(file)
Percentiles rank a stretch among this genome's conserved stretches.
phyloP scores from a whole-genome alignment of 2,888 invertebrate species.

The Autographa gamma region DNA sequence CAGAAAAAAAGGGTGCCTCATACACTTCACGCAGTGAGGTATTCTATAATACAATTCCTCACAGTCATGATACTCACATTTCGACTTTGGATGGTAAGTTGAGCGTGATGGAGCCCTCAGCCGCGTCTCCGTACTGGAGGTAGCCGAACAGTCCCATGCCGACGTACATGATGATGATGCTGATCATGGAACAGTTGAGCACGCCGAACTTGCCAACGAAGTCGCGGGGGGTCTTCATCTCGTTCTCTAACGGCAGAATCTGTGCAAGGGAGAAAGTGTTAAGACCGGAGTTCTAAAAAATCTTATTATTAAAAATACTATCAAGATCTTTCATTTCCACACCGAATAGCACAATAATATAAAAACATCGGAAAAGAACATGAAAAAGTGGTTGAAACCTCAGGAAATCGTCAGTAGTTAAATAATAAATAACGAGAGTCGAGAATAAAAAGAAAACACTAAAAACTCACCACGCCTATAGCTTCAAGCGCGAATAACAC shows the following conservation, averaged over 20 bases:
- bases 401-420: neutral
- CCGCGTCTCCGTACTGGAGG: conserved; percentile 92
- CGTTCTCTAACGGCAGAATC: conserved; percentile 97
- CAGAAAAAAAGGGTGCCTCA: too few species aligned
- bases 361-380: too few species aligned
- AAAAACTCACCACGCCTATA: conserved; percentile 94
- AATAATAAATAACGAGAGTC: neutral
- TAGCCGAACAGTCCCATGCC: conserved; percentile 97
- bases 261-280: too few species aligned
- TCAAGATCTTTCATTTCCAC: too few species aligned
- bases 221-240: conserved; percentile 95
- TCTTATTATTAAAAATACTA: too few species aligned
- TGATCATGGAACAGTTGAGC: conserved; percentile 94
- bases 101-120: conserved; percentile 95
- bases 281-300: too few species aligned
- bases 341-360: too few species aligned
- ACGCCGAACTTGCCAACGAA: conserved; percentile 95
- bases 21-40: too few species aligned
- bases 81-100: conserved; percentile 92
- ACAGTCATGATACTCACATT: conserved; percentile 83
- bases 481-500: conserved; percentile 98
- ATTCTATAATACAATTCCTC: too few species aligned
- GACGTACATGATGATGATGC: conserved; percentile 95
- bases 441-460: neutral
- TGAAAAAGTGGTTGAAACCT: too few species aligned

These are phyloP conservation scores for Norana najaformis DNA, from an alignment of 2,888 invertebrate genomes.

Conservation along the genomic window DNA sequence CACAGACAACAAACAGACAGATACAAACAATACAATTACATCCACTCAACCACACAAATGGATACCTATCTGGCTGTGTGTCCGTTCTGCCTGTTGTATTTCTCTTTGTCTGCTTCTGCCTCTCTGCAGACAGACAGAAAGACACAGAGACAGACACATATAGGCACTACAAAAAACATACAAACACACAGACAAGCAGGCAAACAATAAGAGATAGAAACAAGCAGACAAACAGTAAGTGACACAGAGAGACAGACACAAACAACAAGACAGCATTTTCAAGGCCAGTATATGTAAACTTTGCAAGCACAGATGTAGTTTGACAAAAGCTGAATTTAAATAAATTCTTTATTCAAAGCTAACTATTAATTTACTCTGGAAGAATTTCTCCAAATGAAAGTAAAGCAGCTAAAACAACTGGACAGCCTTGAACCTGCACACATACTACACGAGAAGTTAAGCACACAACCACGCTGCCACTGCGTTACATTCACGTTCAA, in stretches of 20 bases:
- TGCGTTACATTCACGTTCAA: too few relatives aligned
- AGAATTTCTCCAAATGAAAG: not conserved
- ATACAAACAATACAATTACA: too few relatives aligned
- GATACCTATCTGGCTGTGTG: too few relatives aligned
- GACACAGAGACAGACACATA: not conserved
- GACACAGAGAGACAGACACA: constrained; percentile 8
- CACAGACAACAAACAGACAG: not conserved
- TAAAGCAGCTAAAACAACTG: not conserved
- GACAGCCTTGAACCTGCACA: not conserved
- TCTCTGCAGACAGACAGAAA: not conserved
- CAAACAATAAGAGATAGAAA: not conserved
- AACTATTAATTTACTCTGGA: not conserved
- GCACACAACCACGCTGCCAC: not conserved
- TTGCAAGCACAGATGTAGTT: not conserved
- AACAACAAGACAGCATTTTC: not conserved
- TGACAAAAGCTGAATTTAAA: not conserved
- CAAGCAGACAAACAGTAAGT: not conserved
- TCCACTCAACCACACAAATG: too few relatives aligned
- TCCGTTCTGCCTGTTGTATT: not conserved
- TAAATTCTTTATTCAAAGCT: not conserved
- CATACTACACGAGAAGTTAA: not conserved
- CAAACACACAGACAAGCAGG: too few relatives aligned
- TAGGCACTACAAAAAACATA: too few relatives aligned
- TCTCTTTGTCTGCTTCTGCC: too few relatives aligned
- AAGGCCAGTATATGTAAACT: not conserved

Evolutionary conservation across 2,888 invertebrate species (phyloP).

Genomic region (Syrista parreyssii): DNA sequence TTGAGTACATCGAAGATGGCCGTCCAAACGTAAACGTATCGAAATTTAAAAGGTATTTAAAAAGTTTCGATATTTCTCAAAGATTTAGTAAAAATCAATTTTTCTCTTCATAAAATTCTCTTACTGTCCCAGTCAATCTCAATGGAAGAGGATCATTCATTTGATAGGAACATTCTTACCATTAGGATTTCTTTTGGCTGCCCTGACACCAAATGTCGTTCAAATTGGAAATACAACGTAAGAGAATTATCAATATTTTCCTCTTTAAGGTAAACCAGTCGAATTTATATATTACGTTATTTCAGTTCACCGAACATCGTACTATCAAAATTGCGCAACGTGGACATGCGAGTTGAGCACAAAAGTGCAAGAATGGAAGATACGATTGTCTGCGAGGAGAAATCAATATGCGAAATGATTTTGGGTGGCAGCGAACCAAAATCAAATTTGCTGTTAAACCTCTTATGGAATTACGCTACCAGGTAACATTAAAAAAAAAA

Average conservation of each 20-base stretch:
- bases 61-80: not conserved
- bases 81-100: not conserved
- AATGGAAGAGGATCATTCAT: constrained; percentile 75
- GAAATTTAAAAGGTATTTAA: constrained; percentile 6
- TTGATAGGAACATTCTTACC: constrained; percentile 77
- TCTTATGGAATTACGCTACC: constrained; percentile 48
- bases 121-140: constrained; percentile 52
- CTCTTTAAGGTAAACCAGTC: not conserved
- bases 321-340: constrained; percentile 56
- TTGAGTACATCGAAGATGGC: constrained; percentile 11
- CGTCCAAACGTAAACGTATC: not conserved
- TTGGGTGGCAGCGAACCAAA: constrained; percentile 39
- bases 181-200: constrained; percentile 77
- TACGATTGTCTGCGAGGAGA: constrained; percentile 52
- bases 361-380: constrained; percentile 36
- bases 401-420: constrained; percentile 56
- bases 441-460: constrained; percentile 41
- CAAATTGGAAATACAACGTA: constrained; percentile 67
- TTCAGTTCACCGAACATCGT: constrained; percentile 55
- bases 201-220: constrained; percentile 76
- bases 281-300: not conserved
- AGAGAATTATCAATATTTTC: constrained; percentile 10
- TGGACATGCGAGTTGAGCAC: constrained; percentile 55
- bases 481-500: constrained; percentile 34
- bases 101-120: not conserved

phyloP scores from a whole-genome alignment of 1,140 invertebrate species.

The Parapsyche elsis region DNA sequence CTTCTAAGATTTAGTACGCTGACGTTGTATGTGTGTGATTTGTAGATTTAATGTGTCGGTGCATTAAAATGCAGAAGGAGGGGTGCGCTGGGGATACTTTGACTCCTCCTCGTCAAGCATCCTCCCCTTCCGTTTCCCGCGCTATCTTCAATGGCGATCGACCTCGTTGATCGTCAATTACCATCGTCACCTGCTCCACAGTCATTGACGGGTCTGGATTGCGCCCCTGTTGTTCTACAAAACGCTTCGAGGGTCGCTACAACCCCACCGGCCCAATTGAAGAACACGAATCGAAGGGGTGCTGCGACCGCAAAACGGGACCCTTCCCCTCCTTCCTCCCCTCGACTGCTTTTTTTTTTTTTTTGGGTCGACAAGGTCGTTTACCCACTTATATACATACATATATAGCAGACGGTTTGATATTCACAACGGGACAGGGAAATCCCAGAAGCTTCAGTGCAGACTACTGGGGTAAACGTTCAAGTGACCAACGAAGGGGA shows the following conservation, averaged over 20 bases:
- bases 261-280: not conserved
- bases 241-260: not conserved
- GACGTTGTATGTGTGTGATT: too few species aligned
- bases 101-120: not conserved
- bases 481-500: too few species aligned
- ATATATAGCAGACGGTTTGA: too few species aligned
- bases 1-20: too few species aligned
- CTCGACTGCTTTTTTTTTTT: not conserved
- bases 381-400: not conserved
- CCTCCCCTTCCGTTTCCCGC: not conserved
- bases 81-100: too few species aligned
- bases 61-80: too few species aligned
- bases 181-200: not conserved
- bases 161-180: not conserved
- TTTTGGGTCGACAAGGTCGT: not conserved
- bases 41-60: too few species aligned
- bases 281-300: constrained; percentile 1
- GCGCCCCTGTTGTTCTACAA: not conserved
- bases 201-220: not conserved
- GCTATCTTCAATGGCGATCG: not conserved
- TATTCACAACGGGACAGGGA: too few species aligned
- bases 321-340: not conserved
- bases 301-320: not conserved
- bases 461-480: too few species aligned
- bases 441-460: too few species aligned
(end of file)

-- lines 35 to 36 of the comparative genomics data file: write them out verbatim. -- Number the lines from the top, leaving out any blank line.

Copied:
- GACACAGAGACAGACACATA: not conserved
- GACACAGAGAGACAGACACA: constrained; percentile 8